rob mclennan: Tell me a little bit about your background.

Amatoritsero Ede: Well, my background. I am Nigerian from the Niger-Delta area of Nigeria, that rich and accursed patch of earth where Shell and other multi-national oil corporations spoil and despoil, polluting air and water. I grew up to the hot orange glow of gas flaring on the horizon. I grew up in a small coastal town called Sapele. I spent most of my adult years in Ibadan, where I also started studies in 1991, ten years after high school, after a job in book publishing with a major trade publisher and, after a romance with the muse. I began writing in high school and had my first book publication in 1988. Before that of course there were countless readings and literary journal appearances. In the Nigerian case we had literary newspapers, like the Nigerian Guardian. Soyinka, Achebe and Pepper-Clark -- three of Nigeria's biggest writers, all studied at the Ibadan University. I started studying there in 1991. Since I was in the department of Modern European Languages, I had to go to Germany (I studied German) for an immersion in the culture and the language. I ended up staying there for eight bitter-sweet years. There is still too much racism in Germany. I must always emphasize that there are very great humanists who are Germans … but the political structure allows some individuals and groups to propagate xenophobia and murder, murder in a literal sense. So I looked for a peaceful corner of the earth and hit upon Canada. The best country in the world! I was not sure returning to Nigeria was wise, even though the government seemed to have changed, my political anti-Nigerian government activities in Germany could still be in a cold-case file! So I came to Canada for the PhD, which I dropped because the department was too poisoned for any serious academic work.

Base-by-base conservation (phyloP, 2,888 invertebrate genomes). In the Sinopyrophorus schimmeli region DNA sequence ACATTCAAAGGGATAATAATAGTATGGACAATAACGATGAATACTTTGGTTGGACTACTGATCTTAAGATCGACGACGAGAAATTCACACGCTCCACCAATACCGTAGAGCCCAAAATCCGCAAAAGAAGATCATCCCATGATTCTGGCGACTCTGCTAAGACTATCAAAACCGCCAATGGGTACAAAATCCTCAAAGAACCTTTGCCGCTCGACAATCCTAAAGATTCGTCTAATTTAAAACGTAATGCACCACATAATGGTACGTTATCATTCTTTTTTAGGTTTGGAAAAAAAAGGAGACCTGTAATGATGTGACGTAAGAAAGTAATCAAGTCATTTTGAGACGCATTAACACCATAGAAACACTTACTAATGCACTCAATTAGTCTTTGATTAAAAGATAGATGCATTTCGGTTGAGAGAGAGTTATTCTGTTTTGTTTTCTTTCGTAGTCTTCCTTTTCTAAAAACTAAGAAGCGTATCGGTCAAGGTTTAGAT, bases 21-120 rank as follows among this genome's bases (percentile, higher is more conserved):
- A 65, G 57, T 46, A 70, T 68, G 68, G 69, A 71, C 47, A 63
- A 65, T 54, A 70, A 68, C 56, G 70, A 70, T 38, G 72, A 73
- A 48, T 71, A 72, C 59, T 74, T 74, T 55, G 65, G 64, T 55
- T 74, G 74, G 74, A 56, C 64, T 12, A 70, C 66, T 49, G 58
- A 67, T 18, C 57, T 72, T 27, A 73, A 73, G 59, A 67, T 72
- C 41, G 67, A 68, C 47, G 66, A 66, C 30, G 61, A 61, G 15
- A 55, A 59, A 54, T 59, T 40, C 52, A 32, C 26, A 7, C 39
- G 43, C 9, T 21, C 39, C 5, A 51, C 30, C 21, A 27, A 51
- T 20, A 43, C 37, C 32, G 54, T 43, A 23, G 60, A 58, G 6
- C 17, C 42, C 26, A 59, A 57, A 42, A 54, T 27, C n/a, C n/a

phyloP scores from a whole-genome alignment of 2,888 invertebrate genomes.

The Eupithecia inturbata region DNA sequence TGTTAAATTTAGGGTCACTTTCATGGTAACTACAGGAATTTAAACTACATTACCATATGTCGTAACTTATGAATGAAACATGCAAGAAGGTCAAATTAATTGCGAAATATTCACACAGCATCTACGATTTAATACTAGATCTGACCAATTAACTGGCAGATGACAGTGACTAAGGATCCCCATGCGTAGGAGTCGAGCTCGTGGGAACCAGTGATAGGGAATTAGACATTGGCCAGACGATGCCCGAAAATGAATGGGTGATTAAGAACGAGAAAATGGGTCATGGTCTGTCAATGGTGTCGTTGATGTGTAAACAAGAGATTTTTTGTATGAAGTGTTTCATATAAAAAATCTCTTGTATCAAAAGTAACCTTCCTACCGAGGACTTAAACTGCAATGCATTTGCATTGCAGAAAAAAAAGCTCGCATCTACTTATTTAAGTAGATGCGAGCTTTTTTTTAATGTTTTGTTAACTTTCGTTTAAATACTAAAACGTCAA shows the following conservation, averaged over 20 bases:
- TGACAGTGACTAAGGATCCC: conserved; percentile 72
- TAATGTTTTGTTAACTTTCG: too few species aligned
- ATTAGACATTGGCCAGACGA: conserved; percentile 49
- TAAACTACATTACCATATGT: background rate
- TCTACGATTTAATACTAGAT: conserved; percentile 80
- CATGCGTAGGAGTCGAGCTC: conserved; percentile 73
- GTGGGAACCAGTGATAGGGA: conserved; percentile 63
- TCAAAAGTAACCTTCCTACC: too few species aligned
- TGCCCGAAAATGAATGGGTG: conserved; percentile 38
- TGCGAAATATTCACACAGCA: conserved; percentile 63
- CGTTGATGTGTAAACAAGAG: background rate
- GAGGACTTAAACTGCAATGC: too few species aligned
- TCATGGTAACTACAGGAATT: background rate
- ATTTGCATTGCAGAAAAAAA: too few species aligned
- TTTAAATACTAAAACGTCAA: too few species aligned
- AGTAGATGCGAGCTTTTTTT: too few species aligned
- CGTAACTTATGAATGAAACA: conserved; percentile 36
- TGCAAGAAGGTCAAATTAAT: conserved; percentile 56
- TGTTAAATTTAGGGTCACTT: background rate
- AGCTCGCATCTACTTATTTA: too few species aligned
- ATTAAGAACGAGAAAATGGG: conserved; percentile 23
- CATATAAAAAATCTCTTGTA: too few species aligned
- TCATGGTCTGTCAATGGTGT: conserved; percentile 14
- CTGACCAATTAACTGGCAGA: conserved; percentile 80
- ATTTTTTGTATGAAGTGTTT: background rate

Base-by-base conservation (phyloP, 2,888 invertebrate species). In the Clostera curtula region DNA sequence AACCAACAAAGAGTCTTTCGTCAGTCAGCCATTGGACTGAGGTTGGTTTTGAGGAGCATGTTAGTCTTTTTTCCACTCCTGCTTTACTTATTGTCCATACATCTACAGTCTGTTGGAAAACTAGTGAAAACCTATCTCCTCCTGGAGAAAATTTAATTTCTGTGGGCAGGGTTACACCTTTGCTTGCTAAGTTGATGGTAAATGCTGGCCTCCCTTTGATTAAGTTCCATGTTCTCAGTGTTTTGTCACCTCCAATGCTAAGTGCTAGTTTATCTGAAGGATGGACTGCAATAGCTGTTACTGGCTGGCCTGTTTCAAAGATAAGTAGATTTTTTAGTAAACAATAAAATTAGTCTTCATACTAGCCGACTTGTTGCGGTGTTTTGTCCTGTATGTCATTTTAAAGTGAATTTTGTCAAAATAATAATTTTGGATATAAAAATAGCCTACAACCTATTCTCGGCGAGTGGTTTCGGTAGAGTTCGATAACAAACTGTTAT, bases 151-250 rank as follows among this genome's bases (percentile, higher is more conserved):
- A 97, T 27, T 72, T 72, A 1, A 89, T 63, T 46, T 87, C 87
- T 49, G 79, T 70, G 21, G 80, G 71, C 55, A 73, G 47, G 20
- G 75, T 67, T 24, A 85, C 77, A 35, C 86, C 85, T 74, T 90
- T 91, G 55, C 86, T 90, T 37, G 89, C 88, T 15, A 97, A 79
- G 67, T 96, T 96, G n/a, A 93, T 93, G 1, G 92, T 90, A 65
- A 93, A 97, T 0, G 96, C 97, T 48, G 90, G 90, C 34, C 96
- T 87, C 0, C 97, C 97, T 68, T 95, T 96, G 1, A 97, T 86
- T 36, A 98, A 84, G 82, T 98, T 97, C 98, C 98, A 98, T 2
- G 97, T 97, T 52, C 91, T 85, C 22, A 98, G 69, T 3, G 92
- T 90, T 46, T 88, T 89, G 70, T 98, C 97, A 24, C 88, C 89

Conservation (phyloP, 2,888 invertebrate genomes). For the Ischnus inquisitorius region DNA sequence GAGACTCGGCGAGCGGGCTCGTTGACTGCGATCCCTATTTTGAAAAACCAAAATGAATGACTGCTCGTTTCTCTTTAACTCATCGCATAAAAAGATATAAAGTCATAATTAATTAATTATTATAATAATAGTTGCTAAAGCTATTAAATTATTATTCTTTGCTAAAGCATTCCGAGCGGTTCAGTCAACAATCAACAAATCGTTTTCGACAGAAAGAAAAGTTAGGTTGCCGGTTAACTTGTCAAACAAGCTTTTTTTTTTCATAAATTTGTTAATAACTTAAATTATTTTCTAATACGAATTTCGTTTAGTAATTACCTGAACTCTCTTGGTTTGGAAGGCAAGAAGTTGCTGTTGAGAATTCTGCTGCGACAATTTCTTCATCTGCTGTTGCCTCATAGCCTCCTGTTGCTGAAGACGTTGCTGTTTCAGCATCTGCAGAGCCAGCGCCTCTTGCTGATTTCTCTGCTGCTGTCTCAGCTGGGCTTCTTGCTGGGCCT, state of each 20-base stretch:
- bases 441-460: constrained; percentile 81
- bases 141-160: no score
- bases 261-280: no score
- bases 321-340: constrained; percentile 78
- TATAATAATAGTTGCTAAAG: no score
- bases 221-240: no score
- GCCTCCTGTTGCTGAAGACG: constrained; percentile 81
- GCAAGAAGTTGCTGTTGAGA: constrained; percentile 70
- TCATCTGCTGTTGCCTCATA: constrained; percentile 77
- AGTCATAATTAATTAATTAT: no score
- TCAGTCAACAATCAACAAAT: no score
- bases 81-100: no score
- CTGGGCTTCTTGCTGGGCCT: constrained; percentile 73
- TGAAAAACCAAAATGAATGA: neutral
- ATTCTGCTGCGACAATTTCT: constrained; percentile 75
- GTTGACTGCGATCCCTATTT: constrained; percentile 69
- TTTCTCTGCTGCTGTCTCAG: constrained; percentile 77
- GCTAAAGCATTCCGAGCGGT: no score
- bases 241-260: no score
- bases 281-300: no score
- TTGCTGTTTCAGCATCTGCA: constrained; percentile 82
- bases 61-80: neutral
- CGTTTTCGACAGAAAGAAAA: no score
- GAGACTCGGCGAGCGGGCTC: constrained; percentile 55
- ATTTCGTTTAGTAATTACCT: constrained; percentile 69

rm: How would you describe your writing? Are you working strictly within Nigerian forms, or have other influences, whether German or Canadian, began to seep in? How difficult is it to write poetry on an international scale?